Review Summary: "You missed an awesome party. I woke up with glitter on my dick."4 of 4 thought this review was well written
He’s loud, brash and arrogant to the point of a messiah complex. He’s equal parts Mick Jagger, Bono and the Gallagher brothers, with a hint of Johnny Rotten for good measure. From his heavily teased hair to his vintage clothes, his image doesn’t so much scream “rock star” as it hollers it from the nearest skyscraper. He is Aldous Snow - and if he wasn’t a work of fiction, he could well have been a roaring success at one stage of the past twenty years.
Get Him to the Greek
sees British comedian-cum-megastar Russell Brand take both the character of Snow and his band, Infant Sorrow, to a completely new level. The entire soundtrack of the film is presented here as a release by the band, with Brand himself singing on all but one track. It might seem a tad excessive to most; potentially stretching the joke too far - and at times, this certainly is the case. When it’s on target, though, there’s more than a few laughs to be had as Infant Sorrow compile their greatest (read: most ridiculous) hits from their eight-album “discography”.
Unsurprisingly, we’re mostly dealing with sex, drugs and rock & roll on Get Him to the Greek
. “Riding Daphne” leaves very little to the imagination as Snow croons of the titular character taking “my manhood in her throat”, adding that “she knows the Heimlich/She won’t choke.” Punchy opener “Just Say Yes”, meanwhile, sees Snow offering himself up as a particularly crude drug metaphor: “Snort me and chase me and swallow me whole/Or take me up yer arse if that’s the way you wanna go!” Much like the film, it’s completely ridiculous, yet is consistently hilarious entertainment - and it’s so spot-on in its parody of self-indulgent, sexist rockstars that it’s actually scary.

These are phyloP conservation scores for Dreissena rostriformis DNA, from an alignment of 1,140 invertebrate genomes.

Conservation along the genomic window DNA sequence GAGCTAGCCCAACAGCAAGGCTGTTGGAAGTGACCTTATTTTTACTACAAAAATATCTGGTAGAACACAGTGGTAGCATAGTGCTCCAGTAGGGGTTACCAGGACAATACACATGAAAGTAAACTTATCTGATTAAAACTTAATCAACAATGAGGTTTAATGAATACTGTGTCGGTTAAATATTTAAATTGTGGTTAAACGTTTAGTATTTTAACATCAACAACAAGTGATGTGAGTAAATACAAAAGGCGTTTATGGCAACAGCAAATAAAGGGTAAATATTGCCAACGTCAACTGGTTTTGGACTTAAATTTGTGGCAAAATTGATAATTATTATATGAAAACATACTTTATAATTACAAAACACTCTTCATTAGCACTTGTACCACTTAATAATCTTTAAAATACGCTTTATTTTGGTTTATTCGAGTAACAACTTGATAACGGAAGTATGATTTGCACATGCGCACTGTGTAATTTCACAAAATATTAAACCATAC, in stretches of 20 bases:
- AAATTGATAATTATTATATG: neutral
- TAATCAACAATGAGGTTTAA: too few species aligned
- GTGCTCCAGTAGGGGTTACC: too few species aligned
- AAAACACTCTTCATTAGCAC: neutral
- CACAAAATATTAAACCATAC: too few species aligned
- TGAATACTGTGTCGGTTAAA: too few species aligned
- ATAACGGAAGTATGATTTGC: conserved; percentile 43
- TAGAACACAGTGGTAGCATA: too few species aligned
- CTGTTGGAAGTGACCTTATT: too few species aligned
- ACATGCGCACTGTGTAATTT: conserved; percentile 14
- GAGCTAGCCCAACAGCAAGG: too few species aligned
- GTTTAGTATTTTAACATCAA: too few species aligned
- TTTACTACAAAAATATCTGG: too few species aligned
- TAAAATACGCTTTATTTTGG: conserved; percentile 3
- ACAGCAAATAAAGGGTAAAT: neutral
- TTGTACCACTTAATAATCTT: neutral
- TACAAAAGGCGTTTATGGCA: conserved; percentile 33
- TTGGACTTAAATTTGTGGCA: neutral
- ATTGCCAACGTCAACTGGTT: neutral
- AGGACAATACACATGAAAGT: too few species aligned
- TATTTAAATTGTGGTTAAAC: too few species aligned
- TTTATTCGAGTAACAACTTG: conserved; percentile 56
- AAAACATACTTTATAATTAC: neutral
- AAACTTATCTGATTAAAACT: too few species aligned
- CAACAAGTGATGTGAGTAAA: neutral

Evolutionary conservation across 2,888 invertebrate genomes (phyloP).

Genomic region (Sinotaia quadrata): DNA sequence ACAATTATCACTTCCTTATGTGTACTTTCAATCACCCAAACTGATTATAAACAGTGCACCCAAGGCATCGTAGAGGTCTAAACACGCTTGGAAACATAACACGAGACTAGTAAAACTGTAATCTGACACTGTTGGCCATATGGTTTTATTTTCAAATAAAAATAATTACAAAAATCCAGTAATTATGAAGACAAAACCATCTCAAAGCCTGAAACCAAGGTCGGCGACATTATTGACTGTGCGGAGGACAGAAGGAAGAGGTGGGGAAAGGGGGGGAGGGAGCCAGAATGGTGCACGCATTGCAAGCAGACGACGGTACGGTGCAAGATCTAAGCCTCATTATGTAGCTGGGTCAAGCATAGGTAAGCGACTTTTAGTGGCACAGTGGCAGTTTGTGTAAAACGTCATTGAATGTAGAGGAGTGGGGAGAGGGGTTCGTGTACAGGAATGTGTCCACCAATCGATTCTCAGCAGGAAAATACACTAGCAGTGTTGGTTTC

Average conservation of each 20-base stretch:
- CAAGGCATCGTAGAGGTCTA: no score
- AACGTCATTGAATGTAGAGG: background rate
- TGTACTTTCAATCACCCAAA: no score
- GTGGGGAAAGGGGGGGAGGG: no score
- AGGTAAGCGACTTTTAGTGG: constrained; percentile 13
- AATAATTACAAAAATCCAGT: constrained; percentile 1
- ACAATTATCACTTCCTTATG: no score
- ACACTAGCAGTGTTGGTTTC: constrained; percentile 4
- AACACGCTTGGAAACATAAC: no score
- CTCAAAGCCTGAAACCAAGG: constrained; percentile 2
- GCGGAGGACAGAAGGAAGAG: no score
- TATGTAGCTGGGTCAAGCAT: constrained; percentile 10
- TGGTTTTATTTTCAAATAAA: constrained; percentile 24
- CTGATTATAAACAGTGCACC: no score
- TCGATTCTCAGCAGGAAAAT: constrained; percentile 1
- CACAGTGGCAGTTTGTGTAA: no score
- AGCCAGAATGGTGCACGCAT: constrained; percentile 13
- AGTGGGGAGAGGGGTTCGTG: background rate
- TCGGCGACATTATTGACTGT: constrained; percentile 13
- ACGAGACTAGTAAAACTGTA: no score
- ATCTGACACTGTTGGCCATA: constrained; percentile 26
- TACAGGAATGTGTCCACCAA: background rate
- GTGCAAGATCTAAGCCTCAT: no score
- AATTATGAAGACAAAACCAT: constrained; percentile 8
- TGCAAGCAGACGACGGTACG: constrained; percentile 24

Occasionally, the tracks only work as an audio companion to the film, and without context the songs might not reach their full potential. Take “Furry Walls” for instance - on its own, a ludicrous anthem of nonsense (“All around are furry clouds/Look, here’s a furry dove”); and yet it revolves around one of the funniest recurring gags of the film. The best advice to give listeners would be to see the film and then grab the soundtrack, but the fact that the humour is often based on compromise is a little odd.
The music, with a strong group of session musos, is well-arranged and catchy. Given, it’s mostly generically-structured, ballsy rock & roll, but in a way that’s kind of the point. “The Clap” is one of the soundtrack’s highlights for this very reason - the main guitar riff comes off as the evil cousin of “My Sharona”; but for the T-Rex glam-rock stomp that it is, it’s entirely effective. Lyrics like “We got the clap/Can’t be beat/Got it off the back of a toilet seat” don’t hurt either - at least, not nearly as much as the disease being sung about.
At some points, the jokes of Snow’s uncontrollable lifestyle and ego does grow a little tired. “Bangers, Beans and Mash” could have been a b-side for The Killers at their most dreary, and “I Am Jesus” takes a one-sentence gag and attempts to stretch it out into a three-minute song. The tracks with Jackie Q - played by Rose Byrne - could have also been cut from the final release, as scoff-worthy as they are the first few times if only for their complete lack of subtlety. Still, once the fat is trimmed you’re looking at a quite entertaining body of work.
It’s definitely not everyday one sees such a dedication to character as Brand has shown to Aldous. Get Him to the Greek
might not have years of lasting humour, but for fans of both Russell and the film itself, it’s all but icing on the comedic cake. Stroke the furry wall and take a bite.